2016-10-12 / Features

Local Express

Amanda Aponte

Amanda Aponte is the Manager of After-School Services at Queens Library. A native of Rosedale, Aponte was a regular at her local Queens Community Library until she moved, at age 7, to Valley Stream with her parents, Lisa and Albert, who taught her the importance of giving back. During her high school years and as a student at New York University, where she received a Bachelor of Science in Speech Language Pathology, she volunteered for organizations that helped children in underserved communities. After graduating from college, she returned “home” to Queens Library, where she continues to serve children and teens, creating programs similar to those she enjoyed while she was growing up and instilling a love of learning in them.

QG: What was the impetus of the STACKS program/ how did you come to create it?

AA: I started at Queens Library five years ago, as a youth counselor under the 21st Century Grant. That grant has a lot of rules and regulations – things that have to be met in order to reapply. Once the grant ran out, I wasn’t held to their standards, and I felt at that time that there was something missing without that standard of programming. I felt my students who I had been working so hard with were missing out with that structure lacking. After being promoted to the Central Library, part of my responsibility was to oversee the Boost program, which was great because of the creativity it allows with the students and the community. However, when I was working under the parameters of the grant, there were standards that had to be met from site to site across Queens, for the basic needs of students, and I wanted to incorporate some of those high standards into the new program.

QG: Why did you choose Queens for the program? Was there a particular reason or did it just work out that way?

AA: I grew up in Rosedale – I actually learned to read at the Rosedale community library. I have a long relationship with the libraries. I moved to Long Island, went to school, and after I graduated I found out about the youth counselor position and it felt great to come back and see the growth and change of it, to see the progress.

QG: What did the Queens Library do that sparked your desire to create the program?

AA: STACKS is actually the third iteration of afterschool programming at Queens Library. The first program was sort of the introduction of afterschool programming an Queens; was really just a safe space where kids could go to wait for their parents to come home. Boost, which I worked with, was a little more structured, kids were offered homework help and some enrichment programs, but wasn’t really consistent across sites, which is sort of where I came in.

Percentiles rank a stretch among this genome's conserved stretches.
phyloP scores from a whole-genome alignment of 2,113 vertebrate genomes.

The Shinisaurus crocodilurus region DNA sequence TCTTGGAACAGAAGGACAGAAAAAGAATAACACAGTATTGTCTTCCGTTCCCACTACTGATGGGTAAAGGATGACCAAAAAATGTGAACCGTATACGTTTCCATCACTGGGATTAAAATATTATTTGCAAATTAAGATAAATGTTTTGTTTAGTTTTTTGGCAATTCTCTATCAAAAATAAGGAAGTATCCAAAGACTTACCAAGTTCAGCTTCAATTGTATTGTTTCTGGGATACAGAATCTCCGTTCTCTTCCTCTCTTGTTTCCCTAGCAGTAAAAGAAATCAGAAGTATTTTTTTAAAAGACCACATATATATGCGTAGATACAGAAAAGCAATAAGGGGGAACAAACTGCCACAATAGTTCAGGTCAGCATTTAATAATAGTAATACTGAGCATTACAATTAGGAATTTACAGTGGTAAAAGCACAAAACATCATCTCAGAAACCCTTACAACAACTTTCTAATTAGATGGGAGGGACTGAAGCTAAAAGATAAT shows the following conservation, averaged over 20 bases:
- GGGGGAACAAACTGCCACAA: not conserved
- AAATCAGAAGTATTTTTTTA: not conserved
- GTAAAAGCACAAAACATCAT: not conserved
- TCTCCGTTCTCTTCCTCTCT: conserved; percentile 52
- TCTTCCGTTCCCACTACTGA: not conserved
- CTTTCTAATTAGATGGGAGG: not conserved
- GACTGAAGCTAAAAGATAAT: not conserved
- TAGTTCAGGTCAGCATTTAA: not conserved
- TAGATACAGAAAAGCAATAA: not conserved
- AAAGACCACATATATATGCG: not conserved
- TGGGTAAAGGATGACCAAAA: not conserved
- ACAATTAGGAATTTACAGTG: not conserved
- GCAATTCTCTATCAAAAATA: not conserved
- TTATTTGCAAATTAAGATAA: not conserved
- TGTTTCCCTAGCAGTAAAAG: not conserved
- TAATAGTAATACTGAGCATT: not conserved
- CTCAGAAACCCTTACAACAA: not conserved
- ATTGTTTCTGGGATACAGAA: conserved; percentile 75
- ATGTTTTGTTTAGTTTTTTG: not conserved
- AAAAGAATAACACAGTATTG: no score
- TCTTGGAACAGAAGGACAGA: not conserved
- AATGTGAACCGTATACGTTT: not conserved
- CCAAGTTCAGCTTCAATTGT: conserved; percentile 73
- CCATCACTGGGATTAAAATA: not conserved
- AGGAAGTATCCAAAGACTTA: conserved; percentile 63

As an after school employee, I saw the inconsistencies from site to site, and when I was asked to come on and work on developing the next phase, I wanted to know what we could do to make Boost a better program. Now we have better structure and enrollment, we’re focusing on what’s needed at one site versus another. Every day, STACKS provides homework help and enrichment programs for the kids, with consistent monthly conference calls and standardized materials for staff, so that kids, regardless of their area are getting the same programs and assistance from site to site.

QG: What are your goals, long and short term for the program?

AA: Short term, I really want to make sure we can get as many families in the program as possible – we are limited in funding, but this year I do want to make sure we have a good, robust program. I want to give staff professional and creative development opportunities as well; I know how it is to be on both sides of a program, to be on the front lines and to supervise.

Long term, I’d really like to expand STACKS to more communities, to get more students enrolled and more staff on board. We’re focused on fundraising right now to try to make that a reality.

QG: What are some of your favorite places to go in queens?

AA: I’m big on going out to eat – every community in Queens has great, diverse food choices. I love being able to go out in Queens – when I’m out of work – and visiting my favorite places. In Astoria, Taverna Kyclades is definitely a favorite of mine.

The Investors Foundation, established in 2005, has just provided the STACKS program with an $11,000 grant. Enriching the lives of New Jersey and New York citizens by supporting initiatives in the arts, education, youth development, affordable housing and health and human services, the Foundation has pledged to date more than $16 million in support of the communities the bank serves.

This column was originated in July 2013 by Nicollette Barsamian.

Return to top

Copyright 1999-2018 The Service Advertising Group, Inc. All rights reserved.